What the Intern Knew

If you are a regular reader of this blog, you may have been wondering where I disappeared to recently. Was I off on another maternity leave? Traveling the world? Silently moping in my office? Actually no, I’ve been working with our web developers on the new website you see here today.

How did I end up entangled with the website? Isn’t my specialty climate change? Well it is, but it turns out I have hidden skills—and one of them is working with websites. I owe it all to internships.

One of my very first internships was working on the website of the (now sadly defunct) Boston Phoenix. That is where I got my first exposure to html, Photoshop, and working with digital platforms.

Did my internship allow me to build NCSE’s new website from scratch? Heck no! But my background from all those years ago gave me a leg-up when working with the developers to move the site forward and translating their gnarly jargon.

My own experience explains why I have been such a strong advocate for having interns at NCSE. Internships can teach skills that interns just won’t get in school. Our interns learn how to do research that’s different from research for a school paper.  They dig into the sources of sources, study the history of an area and its political players, and discover how to better work with a community or address an issue. They get hands-on experience working on the back-end of our website, how to run social media campaigns, and collaborate with our colleagues at other organizations.

Our most recent intern, Kate Heffernan, took our Scientist in the Classroom program from a mere thought to a reality that benefitted nearly 1,500 students in the first year. This required research, collaboration, and outreach of kinds that she had never done before. Although Kate is of course a powerhouse, she did this as a mentee, working with the staff here at NCSE to guide her on her way.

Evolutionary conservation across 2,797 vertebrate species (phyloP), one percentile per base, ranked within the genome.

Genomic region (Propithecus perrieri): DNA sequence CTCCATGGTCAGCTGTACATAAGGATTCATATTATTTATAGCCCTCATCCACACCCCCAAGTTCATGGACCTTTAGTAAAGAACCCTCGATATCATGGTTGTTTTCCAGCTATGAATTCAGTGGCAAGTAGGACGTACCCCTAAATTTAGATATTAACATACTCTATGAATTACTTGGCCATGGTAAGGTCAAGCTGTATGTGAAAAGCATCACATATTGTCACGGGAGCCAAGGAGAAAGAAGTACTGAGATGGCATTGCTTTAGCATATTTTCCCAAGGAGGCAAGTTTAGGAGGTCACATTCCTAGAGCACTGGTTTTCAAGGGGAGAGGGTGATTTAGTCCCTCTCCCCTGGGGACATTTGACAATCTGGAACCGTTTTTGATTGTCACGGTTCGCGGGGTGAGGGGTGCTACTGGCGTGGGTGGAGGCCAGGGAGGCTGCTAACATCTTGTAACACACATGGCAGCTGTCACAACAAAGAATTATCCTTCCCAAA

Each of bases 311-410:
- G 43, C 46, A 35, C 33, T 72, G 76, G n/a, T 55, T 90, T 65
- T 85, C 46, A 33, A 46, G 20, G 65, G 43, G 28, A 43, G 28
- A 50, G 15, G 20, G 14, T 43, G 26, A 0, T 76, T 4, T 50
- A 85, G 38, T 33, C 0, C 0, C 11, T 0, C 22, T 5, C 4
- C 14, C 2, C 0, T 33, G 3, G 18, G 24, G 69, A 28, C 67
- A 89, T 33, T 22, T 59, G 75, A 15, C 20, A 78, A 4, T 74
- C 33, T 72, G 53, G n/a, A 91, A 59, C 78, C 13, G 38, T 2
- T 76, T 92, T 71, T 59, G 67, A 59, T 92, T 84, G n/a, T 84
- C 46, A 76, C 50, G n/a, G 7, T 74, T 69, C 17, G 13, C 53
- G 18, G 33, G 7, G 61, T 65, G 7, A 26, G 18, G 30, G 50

Another intern, Rachel Connelly, led a collaboration among multiple agencies to create the National Climate Assessment Learning Pathways, available now on Climate.gov. She had to create and maintain connections and coordinate the necessary research to arrive at a finished product. Again, Rachel received support and training while being mentored by staff here at NCSE.

This summer we have two amazing interns. Yayla, whom you’ve already met, and Nia who will be joining us at the end of the month. I’m looking forward to working with them and giving them the kind of support, knowledge, and training that I received as an intern. Of course our goals are to give them training relevant to their desired near-future trajectories. But who knows? Maybe in 20 years they will pull the skills they learned here out of their back pockets and use them in ways they never anticipated.

So, if you like the new website, you have the Boston Phoenix to thank. We hope to do the same for our interns—not just for their immediate future, but for years to come.

Want to support a summer intern? Contact Minda for more information!

Minda Berbeco
Short Bio

Minda Berbeco is the former Programs and Policy Director at NCSE.